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Love Affair

18 Nov

Love Affair – directed by Leo McCarey. High Comedy. A career woman and a philanderer meet on an ocean liner and agree to meet again in 6 months time, but their plan is run over by a motorcar. 88 minutes Black and White 1939.

★★★★★

Charles Boyer was a lush screen lover. He had wonderful drooping eyelids – bedroom eyes they were called in those days – a sensual mouth, and a deep French accent. Yum! Monsieur Boyer was also a marvelous actor, and you can see behind the surface charms lie even greater charms – innocence, affection, loyalty, and the tact of true fun.

Irene Dunne comes to this from success as the ingénue Magnolia in Showboat, which she had done on the stage, and which she had just completed aged 38. Here she is 41. She is fabulous, and sings Plaisir d’amour and Wishing. She never loses her glad eye. She never forgives because she never blames.

And here we see something the old Hollywood could do nowhere better, which was to star actors of a certain age as though they had no age at all.

So these two over 40 stars come together in a story which will subsequently be re-made, also by McCarey, with Deborah Kerr, aged 36, and Cary Grant, aged 53. And again with Warren Beatty, aged 57, and Annette Bening, aged 36. Each version is worse than the one before, indeed, each one is atrocious, but the first one, this one, which is first class, perhaps because it was written by Donald Ogden Stewart and perhaps, if what David Thomson says is so, because McCarey allowed the two stars to improvise their scenes.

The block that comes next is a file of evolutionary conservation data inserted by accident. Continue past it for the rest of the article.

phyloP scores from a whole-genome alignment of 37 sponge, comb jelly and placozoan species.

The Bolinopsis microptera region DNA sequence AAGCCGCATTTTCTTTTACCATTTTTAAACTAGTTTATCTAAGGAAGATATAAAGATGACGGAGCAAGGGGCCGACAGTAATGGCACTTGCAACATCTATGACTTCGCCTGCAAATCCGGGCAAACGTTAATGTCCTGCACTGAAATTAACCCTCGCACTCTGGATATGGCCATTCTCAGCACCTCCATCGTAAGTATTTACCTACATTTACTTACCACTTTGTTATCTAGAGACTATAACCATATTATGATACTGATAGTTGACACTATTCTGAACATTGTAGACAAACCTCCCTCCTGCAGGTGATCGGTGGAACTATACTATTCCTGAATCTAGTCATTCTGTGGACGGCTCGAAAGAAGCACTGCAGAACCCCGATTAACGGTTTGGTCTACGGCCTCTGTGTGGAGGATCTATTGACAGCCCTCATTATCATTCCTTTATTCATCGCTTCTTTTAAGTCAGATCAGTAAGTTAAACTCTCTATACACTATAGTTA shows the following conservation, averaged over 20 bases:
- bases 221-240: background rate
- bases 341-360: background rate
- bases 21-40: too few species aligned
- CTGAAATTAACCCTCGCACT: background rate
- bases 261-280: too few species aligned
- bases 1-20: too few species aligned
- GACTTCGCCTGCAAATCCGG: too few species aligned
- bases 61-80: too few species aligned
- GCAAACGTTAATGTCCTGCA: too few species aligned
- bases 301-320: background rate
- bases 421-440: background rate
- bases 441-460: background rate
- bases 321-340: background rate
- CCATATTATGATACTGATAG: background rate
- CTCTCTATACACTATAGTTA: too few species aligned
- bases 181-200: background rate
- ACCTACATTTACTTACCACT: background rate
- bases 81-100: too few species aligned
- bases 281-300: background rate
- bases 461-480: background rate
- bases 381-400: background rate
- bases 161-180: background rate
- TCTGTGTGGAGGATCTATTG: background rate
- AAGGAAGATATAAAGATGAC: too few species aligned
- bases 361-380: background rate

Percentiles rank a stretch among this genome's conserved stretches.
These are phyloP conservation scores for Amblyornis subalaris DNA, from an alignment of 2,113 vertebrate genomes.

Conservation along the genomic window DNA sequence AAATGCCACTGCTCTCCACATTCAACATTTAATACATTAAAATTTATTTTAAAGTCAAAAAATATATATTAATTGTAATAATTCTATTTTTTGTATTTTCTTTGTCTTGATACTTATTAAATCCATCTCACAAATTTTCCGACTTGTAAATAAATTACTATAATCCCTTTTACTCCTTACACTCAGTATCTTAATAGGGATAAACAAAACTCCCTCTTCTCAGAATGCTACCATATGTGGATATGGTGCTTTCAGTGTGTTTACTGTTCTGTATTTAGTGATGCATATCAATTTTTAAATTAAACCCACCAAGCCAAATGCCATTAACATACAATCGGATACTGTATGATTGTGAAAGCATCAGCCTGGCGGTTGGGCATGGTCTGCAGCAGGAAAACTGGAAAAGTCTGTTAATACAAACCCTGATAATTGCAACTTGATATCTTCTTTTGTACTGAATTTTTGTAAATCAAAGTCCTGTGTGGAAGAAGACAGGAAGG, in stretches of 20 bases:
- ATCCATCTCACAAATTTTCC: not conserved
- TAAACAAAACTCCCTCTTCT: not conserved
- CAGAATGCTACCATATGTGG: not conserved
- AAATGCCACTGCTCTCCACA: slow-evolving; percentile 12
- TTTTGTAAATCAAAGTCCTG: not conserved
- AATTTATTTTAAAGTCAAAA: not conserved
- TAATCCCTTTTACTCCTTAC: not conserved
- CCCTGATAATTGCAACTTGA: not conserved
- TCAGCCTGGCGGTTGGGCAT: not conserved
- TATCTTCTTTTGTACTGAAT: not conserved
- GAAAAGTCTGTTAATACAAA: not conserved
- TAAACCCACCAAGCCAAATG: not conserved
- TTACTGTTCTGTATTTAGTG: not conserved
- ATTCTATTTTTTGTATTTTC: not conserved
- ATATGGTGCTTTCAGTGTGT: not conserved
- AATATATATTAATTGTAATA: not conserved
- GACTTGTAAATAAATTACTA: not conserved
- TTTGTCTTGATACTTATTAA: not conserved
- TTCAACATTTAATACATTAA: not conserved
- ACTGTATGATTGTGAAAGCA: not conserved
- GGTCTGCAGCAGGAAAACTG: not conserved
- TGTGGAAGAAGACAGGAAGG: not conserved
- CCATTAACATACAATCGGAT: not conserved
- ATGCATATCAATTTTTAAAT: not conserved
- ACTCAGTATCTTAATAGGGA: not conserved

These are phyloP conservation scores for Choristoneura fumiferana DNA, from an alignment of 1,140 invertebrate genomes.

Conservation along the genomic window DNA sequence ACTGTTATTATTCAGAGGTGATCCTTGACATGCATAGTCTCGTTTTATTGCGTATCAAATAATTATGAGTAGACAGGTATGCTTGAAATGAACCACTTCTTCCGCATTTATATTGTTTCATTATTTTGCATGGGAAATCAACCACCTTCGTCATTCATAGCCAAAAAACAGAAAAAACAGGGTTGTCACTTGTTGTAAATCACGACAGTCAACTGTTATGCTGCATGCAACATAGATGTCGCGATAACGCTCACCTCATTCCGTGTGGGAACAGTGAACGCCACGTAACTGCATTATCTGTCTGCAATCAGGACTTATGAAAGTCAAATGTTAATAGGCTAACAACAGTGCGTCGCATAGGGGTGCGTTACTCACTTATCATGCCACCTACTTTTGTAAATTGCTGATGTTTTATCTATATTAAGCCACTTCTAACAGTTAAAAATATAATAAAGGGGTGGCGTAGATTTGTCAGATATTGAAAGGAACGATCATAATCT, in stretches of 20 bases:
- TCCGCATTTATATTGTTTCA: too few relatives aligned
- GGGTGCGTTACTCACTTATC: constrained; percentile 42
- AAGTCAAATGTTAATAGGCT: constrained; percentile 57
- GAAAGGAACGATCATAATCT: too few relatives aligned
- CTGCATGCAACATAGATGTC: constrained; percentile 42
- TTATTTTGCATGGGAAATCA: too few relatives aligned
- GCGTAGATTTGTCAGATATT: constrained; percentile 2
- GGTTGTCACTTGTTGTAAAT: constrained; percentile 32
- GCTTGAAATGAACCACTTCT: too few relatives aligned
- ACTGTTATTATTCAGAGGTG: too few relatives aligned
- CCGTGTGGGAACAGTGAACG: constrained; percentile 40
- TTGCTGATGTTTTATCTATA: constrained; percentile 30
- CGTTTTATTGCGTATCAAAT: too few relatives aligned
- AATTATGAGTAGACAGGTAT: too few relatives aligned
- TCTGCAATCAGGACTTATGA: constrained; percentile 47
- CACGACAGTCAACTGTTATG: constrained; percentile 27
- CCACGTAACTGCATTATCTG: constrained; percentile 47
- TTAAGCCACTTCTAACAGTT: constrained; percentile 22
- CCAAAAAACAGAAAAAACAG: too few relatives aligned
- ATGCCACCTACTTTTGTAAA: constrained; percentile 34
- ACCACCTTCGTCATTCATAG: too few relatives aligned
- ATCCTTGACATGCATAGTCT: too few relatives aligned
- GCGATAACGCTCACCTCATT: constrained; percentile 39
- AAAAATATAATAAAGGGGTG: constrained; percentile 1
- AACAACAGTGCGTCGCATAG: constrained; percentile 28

Boyer didn’t like it, but fell in with it. Dunne was excellent at it, and it is her performance which carries the film once it turns solemn, for she does what Cary Grant later did, she plays the entire predicament of her injury as further grace for light comedy. She resists pathos like the plague. Boyer on the other hand has one of the great screen moments when he realizes what has happened to her. Watch for it; watch it happen to him.

This is comedy of faces. This is high comedy. This is comedy of the most life-loving fun. You may call it sophisticated, but it is also the comedy of two people experienced enough to suppose they would neither of them find anyone to be married with, which accounts for the real background of the story and the justification for their age, which Rudolph Maté films understandingly.

The dread, minute Maria Ouspenskaya plays the part of the grandmother, and she is not bad for once. It was finally played by Katharine Hepburn in her last film role. But the grandmother of them all is Catharine Nesbitt in the Grant/Kerr version.

McCarey’s drunken sentimentality over those singing children may give you the dry gripes, but isn’t it strange that material that, in its remakes, would disgust you, you should find in this, its first and original version, such charm, such delight, such perfection.

It’s the actors, of course. Boyer and Dunne. Don’t miss it.

 

 
 
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